Women having infrequent sex may be reluctant to take daily pills or use long-term methods due to intermittent risk of pregnancy or concerns about health risks such as interference with menstrual bleeding and infertility.5 An on-demand contraceptive pill may assuage these reasons due to the possibility of high compliance/adherence and covert use before/after sex without the cooperation or the knowledge of a partner.5 6 Furthermore, an on-demand contraceptive pill may be acceptable among young and unmarried women who may have diminished decision-making power or face cost or social barriers to accessing modern contraceptives.2 7

Levonorgestrel (LNG), a progestogen-only emergency contraceptive pill (ECP), is a potential method women can use on-demand or pericoitally (ie, within 24 hours before or after coitus).8–11 LNG is currently distributed globally in a single dose of 1.5 mg or a double dose of 0.75 mg pill, which is recommended to be taken for emergency use only, within 5 days after unprotected sexual intercourse.12 Extensive research on LNG, including repeat use, dates to the beginning of the 1970s. LNG pills were originally labelled in Eastern Europe and Asia in the 1980s and 1990s as a contraceptive to be taken before or after sex, as needed.9 Recent studies have assessed pericoital use of LNG 1.5 mg pill as a primary means of contraception.10 13 Single or repeated use of LNG by women and adolescents have been shown to be safe, efficacious and effective.14–17 Evidence also indicates that repeated pericoital use of LNG 1.5 mg is feasible and acceptable.9 10 14 However, there is scarce evidence on the acceptability and safety of LNG 1.5 mg for pericoital use in LMICs.

This study assessed the feasibility of e-commerce provision and acceptability of LNG 1.5 mg for pericoital use as a primary contraceptive method based on an intervention study in two urban and peri-urban settings—Nairobi and Kiambu counties in Kenya. The findings can inform policy and programme discussions around the potential of LNG 1.5 mg for pericoital use as an additional contraceptive choice.

Methods

Study design and procedures

The study was a 12-month prospective, single-arm, open-label, interventional study conducted in urban and peri-urban areas of Nairobi and Kiambu counties from August 2020 to August 2021. The intervention consisted of screening and recruitment of eligible women of reproductive age and distribution of pericoital LNG 1.5 mg contraceptive pill (study pill) through Kasha—an e-commerce pharmacy platform distributing health, hygiene and self-care products in Kenya. Nairobi and Kiambu counties were selected due to relatively high modern CPR at 58% and 68%, respectively, and are currently served by Kasha distribution network that allows same day or next day delivery. Women were recruited from (a) 20 health facilities (12 in Nairobi County and 8 in Kiambu County including public dispensaries/health centres and privately run clinics) by health providers working at FP service unit (ie, nurses, clinical officers) and (b) in the community surrounding these facilities by trained community health volunteers (CHVs). CHVs are community members selected and trained to provide basic health information and services, including FP information, in the areas they live.18 Women seeking FP services were counselled on full contraceptive choice, including LNG 1.5 mg for pericoital use (the study pill) by health providers and CHVs during routine household visits. If interested, women called a toll-free number to speak to a trained female research assistant who provided further details about the study. Women were screened for eligibility via telephone and enrolled if eligible. An automatic SMS (short message service) with a unique and anonymous ID number was generated and sent to the participant’s mobile number to confirm enrolment and provide instructions on obtaining the study pill from the e-commerce pharmacy platform should she need it.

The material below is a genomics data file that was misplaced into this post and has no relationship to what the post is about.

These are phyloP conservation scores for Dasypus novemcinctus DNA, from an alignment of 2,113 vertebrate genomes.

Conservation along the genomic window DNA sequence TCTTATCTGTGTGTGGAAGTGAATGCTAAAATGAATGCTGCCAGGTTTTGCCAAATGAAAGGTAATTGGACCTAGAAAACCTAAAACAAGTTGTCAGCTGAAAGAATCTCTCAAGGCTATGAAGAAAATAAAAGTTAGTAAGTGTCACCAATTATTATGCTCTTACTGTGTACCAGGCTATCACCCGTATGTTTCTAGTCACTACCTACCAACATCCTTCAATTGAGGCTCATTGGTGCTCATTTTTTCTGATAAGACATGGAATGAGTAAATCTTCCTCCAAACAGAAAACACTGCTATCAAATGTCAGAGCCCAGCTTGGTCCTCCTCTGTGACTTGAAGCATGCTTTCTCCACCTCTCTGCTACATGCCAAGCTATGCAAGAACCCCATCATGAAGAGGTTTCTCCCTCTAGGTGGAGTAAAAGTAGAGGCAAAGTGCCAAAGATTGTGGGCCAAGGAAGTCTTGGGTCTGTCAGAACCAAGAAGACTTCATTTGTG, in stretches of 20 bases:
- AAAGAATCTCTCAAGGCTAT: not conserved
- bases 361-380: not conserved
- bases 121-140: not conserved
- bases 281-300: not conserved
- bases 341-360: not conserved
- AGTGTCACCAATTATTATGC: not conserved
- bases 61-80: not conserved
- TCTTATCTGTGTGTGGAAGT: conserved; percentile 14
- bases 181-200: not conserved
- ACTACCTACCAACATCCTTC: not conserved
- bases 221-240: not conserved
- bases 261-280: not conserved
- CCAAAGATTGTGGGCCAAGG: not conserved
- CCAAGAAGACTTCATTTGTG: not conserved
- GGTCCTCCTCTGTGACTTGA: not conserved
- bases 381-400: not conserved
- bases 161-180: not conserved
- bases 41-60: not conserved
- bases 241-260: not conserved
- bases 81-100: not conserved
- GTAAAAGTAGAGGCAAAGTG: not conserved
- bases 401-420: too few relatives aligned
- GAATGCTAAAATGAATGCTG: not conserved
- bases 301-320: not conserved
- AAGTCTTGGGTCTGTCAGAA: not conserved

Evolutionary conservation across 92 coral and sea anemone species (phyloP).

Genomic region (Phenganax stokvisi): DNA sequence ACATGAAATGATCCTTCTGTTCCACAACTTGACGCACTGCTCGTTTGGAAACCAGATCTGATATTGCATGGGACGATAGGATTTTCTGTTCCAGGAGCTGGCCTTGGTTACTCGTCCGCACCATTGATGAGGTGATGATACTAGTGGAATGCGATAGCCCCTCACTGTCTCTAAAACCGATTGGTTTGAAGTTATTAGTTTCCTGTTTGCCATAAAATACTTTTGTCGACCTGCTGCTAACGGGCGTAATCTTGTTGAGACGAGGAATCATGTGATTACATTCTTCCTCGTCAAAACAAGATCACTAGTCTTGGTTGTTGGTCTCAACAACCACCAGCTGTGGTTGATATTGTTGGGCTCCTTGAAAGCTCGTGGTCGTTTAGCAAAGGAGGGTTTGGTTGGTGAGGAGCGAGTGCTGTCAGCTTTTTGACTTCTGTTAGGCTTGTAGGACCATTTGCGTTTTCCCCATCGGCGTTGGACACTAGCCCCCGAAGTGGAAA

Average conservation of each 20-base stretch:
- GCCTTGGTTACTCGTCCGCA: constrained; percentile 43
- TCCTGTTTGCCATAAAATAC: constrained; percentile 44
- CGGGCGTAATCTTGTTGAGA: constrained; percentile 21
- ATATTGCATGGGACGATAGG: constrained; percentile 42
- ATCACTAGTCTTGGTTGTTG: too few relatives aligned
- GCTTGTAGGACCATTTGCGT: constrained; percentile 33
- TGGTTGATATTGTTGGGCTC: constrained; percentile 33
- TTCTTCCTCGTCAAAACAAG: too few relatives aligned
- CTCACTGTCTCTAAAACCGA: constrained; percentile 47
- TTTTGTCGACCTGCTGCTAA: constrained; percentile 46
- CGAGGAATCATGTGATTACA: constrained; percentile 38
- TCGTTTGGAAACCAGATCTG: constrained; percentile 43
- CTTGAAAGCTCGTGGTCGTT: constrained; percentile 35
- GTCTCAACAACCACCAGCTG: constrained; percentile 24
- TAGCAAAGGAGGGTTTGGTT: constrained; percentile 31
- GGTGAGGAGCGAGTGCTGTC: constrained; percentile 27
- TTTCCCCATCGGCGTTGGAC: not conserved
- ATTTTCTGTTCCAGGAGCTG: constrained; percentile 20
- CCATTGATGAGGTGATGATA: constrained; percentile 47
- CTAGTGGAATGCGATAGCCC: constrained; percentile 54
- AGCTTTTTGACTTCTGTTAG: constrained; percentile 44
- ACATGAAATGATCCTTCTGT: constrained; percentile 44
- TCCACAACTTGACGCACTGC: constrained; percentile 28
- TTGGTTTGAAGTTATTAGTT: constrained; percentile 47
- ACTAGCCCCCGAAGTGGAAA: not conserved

Women were eligible if they were aged 18–49 years, had infrequent sex (ie, said that they had sex six times or fewer in a month), were not currently pregnant or using a modern method (except condoms due to their protection against sexually transmitted infections (STIs)/HIV), and did not wish to get pregnant during the study period but would not consider it a serious issue. We used the World Health Organization (WHO)-endorsed pregnancy checklist to assess pregnancy at enrolment. In addition, women who reported having pre-existing conditions (ie, HIV/AIDS, hypertension, diabetes) were excluded.

The study pill was only available via Kasha e-pharmacy. Women could order the study pill directly online through Kasha’s website, USSD (Unstructured Supplementary Service Data) or a call centre, using a unique enrolment ID obtained at enrolment. On ordering, women were counselled via telephone by trained Kasha pharmacists on how to use the LNG 1.5 mg pill, namely to take only one pill within 24 hours before or after sexual intercourse, and no more than six times per month, and use LNG 1.5 mg for pericoital use as their exclusive method. The study pill was delivered to the study participant at her choice of location, typically her home, for free using Kasha’s direct-to-consumer (D2C) distribution system.